Kyrle Bellew (1857-1911)
This gentleman, whose full name was Harold Kyrle Money Bellew, had an exciting and romantic career -- actually a series of careers -- unfortunately cut short. The son of an Anglican clergyman and his wife, Bellew was an infant in India when war forced his family's return to London. At the age of 7 the boy ran away to sea, was returned to London before he got very far, and finally earned his father's permission to serve in the Royal Navy as a cabin boy. Surviving storms and shipwrecks, he landed a decade later in Australia, where he worked as a miner and journalist, also taking part in amateur theatricals. He made his acting debut at the age of 17.
He was gorgeous. Ah, that profile! Returning to England, he was given his first big break by the dramatist Dion Boucicault, and then began to appear steadily in London productions. Shakespeare and melodrama were his specialties, and he acted in a number of companies, including Henry Irving's. In 1885 he made his American debut in the role of Hubert in In His Power, at Wallack's Theater in New York. And in that city he met socialite Cora Brown Potter, who returned to England with him; for a decade, they toured England, India, Australia, and the United States. They had a repertoire of over 30 plays, and in one week they might performed the leading roles in six different dramas. Kyrle Bellew was especially known for his portrayals of Romeo, Cosmo in The Jest, Rafael in The Ghetto, Jacques in Civil War, and Pedro in Loyal Love.
Just before the end of the 19th century, Bellew left the stage briefly to return to prospecting for gold in Australia. He was more than an amateur, being a Fellow of the Royal Geographical Society and a member of the Royal Microscopical Society and the author of articles in professional mining journals. But the theatre was his real love, and he returned to it near the close of 1901. This time, he made his home in New York, where he soon became as popular as he had been in London. His first success was in a lavish production of A Gentleman of France -- it ran for over 100 performances, and its scene with a swordfight on a stairway became legendary. A film clip of this event remains one of the earliest moving images of the American theatre.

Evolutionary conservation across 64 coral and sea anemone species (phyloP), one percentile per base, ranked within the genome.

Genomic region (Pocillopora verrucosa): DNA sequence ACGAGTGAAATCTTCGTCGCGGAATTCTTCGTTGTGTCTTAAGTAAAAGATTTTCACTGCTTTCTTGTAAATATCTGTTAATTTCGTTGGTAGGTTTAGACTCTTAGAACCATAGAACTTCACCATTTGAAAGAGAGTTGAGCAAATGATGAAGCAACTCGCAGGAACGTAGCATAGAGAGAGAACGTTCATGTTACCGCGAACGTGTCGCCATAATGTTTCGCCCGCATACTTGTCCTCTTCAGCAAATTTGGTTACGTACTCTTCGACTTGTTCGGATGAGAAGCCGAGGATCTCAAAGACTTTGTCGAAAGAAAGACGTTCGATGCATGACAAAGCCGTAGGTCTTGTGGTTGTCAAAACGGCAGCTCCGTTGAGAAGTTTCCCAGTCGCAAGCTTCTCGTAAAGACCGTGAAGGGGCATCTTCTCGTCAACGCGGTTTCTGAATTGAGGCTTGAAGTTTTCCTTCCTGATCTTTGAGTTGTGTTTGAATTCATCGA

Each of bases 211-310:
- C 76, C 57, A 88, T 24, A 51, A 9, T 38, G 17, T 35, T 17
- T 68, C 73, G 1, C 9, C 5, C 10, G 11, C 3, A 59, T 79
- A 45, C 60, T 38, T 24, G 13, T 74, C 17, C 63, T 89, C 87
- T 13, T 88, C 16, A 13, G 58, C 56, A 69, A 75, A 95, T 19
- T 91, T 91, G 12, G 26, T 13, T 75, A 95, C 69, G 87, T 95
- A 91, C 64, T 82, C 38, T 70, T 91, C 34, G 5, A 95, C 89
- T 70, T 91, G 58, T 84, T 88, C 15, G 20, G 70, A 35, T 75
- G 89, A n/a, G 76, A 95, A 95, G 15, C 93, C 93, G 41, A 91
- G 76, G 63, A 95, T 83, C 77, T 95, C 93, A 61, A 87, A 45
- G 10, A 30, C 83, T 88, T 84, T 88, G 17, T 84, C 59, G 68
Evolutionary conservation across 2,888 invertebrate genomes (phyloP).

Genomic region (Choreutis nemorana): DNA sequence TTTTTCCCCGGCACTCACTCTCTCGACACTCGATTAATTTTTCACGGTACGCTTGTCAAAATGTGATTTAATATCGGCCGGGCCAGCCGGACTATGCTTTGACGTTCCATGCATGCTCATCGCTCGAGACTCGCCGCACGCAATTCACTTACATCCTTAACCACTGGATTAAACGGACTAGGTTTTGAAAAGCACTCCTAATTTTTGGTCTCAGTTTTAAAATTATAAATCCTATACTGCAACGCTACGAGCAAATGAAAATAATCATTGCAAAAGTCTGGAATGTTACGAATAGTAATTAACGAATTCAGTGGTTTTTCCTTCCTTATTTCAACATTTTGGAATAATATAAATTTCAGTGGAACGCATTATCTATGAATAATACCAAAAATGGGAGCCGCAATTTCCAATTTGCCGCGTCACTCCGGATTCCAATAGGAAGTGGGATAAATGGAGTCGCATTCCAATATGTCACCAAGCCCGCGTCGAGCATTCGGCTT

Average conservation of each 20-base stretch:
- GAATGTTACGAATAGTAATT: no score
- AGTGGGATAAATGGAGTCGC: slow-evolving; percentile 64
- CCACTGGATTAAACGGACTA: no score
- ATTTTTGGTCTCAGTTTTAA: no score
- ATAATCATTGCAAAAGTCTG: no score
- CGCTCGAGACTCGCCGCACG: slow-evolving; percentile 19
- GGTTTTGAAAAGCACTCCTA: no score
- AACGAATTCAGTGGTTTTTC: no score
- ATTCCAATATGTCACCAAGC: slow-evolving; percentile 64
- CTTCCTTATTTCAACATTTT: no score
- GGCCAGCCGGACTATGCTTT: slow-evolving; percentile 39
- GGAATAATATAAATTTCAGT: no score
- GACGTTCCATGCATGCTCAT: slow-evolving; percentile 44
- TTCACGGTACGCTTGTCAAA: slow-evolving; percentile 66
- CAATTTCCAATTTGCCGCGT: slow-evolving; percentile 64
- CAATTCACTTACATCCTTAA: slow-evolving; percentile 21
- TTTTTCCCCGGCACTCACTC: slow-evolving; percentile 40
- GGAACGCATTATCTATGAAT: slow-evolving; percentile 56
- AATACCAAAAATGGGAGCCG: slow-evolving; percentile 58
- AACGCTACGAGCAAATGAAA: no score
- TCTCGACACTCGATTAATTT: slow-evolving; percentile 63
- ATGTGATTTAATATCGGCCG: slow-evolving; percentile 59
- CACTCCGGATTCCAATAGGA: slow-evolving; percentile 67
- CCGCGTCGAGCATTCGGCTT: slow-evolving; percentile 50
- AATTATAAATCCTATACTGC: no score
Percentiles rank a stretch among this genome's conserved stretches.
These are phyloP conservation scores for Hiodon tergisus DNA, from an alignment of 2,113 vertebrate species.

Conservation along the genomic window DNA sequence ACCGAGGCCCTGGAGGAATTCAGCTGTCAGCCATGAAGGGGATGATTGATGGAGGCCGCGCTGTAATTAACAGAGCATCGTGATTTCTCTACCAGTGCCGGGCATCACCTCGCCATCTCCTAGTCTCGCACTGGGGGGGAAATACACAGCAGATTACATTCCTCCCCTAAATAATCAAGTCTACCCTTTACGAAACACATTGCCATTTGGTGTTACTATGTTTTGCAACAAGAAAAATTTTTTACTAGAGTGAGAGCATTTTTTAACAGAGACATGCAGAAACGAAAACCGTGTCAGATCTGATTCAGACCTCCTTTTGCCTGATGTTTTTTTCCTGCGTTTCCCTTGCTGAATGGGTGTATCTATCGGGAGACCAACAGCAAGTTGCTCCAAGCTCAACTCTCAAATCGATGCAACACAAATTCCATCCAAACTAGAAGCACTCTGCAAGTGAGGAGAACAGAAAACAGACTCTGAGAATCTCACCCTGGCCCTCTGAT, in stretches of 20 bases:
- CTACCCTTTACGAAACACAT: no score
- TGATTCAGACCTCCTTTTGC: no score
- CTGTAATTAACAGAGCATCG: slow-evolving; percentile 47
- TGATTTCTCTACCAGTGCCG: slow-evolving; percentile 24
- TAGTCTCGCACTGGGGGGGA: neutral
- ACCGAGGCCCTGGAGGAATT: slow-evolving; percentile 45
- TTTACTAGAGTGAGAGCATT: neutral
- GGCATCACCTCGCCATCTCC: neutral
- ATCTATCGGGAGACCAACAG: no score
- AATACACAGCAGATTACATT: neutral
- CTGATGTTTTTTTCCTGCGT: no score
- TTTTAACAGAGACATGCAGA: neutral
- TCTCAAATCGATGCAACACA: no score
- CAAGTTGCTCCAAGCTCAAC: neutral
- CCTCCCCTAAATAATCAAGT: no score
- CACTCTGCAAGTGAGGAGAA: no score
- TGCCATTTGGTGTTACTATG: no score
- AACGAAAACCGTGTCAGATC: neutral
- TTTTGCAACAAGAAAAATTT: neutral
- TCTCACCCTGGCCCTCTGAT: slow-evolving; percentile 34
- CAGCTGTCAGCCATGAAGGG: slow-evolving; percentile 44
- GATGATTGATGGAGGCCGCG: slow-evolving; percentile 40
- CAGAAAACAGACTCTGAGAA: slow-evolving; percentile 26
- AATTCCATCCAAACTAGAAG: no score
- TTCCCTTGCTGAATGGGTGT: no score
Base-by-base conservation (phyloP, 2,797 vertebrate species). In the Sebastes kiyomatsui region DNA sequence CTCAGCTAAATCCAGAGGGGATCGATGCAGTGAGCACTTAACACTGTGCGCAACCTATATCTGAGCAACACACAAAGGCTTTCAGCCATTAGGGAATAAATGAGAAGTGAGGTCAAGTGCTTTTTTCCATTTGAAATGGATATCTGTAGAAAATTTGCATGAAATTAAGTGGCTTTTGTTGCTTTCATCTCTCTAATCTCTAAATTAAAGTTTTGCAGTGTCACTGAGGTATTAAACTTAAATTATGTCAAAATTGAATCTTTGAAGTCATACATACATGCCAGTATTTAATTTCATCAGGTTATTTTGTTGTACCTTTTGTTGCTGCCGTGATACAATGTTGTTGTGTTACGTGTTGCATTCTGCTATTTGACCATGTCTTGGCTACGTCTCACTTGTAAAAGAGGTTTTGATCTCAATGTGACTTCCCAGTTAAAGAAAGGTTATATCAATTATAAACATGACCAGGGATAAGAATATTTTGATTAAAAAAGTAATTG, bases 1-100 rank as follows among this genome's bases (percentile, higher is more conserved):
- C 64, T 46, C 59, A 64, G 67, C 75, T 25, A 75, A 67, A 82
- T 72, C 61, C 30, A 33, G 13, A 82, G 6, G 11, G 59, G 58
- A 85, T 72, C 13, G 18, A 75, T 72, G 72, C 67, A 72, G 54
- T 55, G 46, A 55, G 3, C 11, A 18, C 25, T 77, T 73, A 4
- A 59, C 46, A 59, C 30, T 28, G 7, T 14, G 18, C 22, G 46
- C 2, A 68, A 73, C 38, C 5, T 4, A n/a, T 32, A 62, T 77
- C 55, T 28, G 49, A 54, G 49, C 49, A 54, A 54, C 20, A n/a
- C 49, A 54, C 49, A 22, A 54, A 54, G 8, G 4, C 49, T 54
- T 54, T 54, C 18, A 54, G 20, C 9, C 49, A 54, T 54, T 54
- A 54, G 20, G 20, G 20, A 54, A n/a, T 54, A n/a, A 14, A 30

Bellew returned to England every summer to see Cora Brown Potter, but his professional life was now in America. He had an apartment on West 27th Street in Manhattan, near the theatre district, and was a member of the Lambs Club. He worked with producer Charles Frohmann, also a Lamb, starring in the title roles in The Thief and Raffles, the Amateur Cracksman. Bellew was phenomenally successful and had a wide following. Multi-talented, he also produced and wrote several plays, as well as a volume of short stories. There were always stories about him in the New York papers, either about his performances or his plans to bring theatrical excitement to new audiences, for instance in his plan for a floating theatre. Some thought his simultaneously courtly and flamboyant acting style a bit dated, but he continually dazzled and intrigued his audiences.
The luck that had saved him from war as an infant, shipwreck as a youth, and malaria as a miner in Australia ran out in the autumn of 1911. Bellew and his company were on a tour of the western United States. He took ill in Denver, and died of pneumonia a few days later in Salt Lake City. He is buried in the Bronx, NY.